But the Kerry-Lieberman climate bill championed by Senate Democrats faces the same problem. Central to Democrat hopes for passage of Kerry-Lieberman was the bill’s provision for increased US offshore energy development, an element needed to attract Republican votes and the support of some Senate Democrats who have reservations about the costs of cap-and-trade.

He also calls for increased production of biofuels to help replace energy resources now dependent on foreign output.

Lugar's bill also makes multiple provisions for improving energy efficiencies in US commercial buildings, factories and homes, establishing mandatory targets for energy efficiency building performance measures for new residential and commercial construction.

This part also would steer federal funding and loan guarantees to leverage private investment in retrofitting existing residences, small businesses and manufacturing facilities.

The Lugar plan also would address another aspect of cap-and-trade legislation that has long troubled states that are major coal producers or that are heavily dependent on coal-fired electric power.

His bill would allow individual states to determine the energy mix that meets their needs but within a national framework aimed at shifting power generation to clean-coal technologies, more nuclear power, and accelerated deployment of renewable energy sources such as solar, wind and geothermal.

This has particular appeal for US specialty and batch chemical makers.

Bill Allmond, vice president for government affairs at the Society of Chemical Manufacturers and Affiliates (SOCMA), said that while he is still evaluating the Lugar climate and energy proposal, he sees it as "a potential game-changer in the climate debate".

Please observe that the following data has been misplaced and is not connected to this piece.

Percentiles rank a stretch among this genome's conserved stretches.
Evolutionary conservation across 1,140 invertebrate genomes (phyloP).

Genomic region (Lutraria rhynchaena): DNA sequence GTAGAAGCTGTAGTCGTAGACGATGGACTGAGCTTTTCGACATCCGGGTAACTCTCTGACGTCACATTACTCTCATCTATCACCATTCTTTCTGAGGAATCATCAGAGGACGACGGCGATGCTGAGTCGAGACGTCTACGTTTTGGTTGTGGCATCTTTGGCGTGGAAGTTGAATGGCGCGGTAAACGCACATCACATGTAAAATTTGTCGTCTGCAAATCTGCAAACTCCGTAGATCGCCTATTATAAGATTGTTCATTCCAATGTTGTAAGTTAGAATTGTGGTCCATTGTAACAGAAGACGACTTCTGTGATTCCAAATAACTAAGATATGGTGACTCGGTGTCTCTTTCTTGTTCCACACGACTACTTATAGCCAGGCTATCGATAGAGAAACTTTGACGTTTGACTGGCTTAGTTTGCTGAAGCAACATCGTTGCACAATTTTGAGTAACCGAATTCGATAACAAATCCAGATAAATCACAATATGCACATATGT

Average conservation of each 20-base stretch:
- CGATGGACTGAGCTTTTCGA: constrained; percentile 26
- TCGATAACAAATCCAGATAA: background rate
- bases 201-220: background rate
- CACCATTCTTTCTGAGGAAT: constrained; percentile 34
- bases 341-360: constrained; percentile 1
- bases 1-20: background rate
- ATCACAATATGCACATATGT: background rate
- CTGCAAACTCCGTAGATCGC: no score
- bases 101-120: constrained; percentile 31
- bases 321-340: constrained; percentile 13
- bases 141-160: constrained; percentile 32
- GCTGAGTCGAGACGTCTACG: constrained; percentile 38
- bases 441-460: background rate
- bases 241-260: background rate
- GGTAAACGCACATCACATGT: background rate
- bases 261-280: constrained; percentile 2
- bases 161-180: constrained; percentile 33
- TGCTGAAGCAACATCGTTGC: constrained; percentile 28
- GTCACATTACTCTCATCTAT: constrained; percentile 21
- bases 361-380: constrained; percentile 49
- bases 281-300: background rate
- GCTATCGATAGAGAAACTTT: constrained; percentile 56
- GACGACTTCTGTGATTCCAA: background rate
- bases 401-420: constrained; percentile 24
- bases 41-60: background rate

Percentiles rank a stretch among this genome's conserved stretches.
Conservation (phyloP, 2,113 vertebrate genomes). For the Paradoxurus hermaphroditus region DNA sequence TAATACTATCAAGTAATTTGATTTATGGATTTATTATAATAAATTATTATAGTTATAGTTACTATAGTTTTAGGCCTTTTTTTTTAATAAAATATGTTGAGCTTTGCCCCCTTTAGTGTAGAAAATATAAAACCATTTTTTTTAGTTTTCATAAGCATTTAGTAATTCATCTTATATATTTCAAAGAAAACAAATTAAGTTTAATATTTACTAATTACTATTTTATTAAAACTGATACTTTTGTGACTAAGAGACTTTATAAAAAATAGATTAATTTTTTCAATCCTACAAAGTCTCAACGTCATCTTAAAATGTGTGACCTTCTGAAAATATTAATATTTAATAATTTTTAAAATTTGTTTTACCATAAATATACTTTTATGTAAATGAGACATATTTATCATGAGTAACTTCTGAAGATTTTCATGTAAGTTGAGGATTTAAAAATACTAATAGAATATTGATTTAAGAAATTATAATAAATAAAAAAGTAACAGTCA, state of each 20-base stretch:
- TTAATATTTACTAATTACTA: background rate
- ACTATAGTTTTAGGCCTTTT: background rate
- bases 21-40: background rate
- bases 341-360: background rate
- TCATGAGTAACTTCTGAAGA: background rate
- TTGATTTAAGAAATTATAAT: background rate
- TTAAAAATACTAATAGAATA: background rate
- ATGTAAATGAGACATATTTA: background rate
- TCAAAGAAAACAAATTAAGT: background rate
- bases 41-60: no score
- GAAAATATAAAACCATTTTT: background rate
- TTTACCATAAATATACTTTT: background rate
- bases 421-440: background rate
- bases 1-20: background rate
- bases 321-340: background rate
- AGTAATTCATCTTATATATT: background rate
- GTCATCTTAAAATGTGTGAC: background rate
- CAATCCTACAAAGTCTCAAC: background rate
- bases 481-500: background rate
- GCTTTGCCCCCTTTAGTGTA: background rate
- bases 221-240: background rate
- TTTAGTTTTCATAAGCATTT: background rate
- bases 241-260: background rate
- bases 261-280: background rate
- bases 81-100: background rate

Of particular interest, said Allmond, is the bill's priorities for renewables and incentives for energy efficiencies "because our members are sizable users of multiple forms of energy".  He said the Lugar bill gives SOCMA member companies - some of whom will be on Capitol Hill next week - a workable alternative to the Kerry-Lieberman measure when arguing their cause with representatives and senators.

Other observers have cautioned, however, that the Republican climate and energy measure could face unspoken opposition in the halls of Congress.

For if Lugar’s bill has one major drawback, it is that it lacks a component much loved by members of Congress - a massive scheme for the collection of trillions of dollars in taxes and permit fees that can then be redistributed to favoured constituencies across the country.

For that reason alone, the Lugar bill is probably doomed.

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Paul Hodges studies key influencers shaping the chemical industry in Chemicals and the Economy

By: Joe Kamalick